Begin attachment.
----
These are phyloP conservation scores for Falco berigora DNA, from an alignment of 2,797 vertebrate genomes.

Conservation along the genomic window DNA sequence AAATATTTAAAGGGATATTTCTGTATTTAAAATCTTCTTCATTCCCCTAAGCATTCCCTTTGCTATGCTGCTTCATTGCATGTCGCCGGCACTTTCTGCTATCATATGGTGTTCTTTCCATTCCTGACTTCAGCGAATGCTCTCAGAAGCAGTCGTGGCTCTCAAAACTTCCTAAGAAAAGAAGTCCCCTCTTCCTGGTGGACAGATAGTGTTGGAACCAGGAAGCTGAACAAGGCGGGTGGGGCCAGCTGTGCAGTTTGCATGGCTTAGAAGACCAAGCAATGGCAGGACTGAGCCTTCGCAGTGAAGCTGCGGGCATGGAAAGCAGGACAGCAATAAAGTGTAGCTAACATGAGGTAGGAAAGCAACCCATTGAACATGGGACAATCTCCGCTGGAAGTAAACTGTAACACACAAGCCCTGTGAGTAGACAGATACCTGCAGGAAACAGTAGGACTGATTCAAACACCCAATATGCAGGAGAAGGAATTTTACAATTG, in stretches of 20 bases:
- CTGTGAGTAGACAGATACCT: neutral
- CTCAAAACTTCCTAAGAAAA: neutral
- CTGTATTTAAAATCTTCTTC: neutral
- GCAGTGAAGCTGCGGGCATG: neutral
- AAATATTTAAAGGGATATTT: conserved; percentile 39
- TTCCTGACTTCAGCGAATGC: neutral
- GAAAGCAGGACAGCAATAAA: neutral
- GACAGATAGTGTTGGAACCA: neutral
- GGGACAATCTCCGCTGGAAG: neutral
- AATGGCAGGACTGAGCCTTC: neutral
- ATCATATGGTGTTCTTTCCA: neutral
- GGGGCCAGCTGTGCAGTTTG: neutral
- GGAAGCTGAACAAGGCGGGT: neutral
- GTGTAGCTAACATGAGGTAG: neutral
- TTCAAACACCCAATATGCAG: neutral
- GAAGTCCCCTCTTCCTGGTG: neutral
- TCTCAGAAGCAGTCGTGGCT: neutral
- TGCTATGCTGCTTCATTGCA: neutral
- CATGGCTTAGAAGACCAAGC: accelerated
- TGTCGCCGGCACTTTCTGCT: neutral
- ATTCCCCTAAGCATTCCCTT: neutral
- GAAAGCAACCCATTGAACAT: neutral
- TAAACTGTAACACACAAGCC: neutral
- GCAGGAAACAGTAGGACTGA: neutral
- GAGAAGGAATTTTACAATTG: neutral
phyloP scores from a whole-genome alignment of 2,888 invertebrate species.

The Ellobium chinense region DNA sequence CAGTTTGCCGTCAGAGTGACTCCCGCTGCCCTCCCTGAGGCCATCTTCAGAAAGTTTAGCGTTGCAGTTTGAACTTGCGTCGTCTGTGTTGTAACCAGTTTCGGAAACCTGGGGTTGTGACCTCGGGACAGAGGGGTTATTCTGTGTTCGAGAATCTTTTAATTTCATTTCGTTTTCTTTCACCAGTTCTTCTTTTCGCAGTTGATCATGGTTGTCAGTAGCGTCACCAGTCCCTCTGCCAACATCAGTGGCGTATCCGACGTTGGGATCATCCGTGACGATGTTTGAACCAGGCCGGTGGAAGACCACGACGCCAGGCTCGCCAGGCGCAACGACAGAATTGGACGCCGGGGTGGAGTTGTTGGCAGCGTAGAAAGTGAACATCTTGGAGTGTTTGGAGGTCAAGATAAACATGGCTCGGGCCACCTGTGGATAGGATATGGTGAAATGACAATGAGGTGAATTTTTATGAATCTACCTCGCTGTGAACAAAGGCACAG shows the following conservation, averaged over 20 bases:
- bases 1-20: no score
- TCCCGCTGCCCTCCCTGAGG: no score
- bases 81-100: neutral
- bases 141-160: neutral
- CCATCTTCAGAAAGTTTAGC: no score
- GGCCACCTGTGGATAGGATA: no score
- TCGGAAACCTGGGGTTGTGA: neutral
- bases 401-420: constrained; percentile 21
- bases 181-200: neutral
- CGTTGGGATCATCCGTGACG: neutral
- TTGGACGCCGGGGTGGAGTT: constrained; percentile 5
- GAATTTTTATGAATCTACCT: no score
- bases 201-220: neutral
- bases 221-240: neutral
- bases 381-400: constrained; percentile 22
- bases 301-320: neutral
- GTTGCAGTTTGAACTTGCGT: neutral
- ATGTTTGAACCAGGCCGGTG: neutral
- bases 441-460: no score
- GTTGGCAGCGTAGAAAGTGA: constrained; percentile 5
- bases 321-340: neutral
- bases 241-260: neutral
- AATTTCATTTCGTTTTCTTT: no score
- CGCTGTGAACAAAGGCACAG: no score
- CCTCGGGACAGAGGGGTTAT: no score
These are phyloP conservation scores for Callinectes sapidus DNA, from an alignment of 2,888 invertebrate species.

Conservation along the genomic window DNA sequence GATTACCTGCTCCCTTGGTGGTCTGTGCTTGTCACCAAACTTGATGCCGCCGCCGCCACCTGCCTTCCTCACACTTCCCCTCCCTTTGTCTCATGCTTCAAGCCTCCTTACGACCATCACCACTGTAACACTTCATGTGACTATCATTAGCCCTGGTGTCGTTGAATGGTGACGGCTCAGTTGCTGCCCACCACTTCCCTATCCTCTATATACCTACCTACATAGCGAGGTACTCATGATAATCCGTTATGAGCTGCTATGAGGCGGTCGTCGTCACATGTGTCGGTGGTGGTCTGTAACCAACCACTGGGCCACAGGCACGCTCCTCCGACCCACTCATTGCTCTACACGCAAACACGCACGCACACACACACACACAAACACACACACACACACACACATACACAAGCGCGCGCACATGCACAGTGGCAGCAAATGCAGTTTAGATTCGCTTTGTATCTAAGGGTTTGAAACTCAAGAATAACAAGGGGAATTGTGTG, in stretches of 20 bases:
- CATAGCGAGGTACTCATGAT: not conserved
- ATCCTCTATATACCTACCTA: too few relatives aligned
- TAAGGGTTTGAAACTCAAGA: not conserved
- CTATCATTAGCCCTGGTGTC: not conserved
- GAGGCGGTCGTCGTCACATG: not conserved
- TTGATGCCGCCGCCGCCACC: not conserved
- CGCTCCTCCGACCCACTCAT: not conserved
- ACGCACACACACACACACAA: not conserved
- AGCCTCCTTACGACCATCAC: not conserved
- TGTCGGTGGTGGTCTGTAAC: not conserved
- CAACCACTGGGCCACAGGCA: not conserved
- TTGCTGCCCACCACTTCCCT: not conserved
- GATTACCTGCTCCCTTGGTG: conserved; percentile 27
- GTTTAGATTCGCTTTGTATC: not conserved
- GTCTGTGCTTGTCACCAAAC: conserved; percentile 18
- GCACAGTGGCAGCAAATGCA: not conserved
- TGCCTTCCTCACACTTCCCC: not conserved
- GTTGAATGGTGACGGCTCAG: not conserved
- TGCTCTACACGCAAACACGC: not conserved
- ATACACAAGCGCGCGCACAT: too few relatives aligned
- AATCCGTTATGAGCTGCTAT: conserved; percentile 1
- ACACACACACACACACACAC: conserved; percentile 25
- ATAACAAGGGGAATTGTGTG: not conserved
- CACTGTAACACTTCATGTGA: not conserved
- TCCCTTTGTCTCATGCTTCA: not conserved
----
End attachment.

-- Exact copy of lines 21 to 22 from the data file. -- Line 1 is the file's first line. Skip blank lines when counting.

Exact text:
- CATGGCTTAGAAGACCAAGC: accelerated
- TGTCGCCGGCACTTTCTGCT: neutral